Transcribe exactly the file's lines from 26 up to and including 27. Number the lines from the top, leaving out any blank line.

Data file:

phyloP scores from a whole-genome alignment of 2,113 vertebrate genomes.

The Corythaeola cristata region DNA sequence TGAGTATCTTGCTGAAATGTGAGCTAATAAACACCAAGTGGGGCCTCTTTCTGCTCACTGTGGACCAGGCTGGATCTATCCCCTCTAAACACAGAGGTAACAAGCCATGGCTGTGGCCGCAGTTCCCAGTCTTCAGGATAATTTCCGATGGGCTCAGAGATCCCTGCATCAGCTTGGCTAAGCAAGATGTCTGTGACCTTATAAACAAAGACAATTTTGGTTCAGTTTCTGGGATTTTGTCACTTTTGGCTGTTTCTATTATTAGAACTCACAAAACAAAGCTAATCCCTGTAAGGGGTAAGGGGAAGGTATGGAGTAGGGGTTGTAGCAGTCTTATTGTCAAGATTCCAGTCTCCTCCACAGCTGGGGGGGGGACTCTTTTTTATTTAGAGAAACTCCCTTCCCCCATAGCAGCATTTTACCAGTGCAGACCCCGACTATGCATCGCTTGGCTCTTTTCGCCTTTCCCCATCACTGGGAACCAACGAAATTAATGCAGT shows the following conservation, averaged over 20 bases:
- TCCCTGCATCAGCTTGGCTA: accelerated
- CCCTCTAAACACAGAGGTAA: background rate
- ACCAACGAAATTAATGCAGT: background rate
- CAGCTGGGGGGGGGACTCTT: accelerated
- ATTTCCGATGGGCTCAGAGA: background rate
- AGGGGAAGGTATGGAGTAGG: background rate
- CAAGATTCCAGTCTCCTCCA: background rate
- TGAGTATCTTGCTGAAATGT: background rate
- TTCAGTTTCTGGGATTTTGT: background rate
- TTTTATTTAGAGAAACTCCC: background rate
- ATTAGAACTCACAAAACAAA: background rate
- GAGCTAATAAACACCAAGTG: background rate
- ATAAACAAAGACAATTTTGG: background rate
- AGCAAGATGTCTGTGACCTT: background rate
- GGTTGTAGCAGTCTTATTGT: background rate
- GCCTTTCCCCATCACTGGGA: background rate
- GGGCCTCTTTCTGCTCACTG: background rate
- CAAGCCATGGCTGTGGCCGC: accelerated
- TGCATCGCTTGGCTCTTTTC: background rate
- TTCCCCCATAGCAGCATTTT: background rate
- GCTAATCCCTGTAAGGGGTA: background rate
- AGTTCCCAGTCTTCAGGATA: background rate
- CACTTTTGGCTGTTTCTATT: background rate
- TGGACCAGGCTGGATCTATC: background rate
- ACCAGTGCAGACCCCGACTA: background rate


- TGGACCAGGCTGGATCTATC: background rate
- ACCAGTGCAGACCCCGACTA: background rate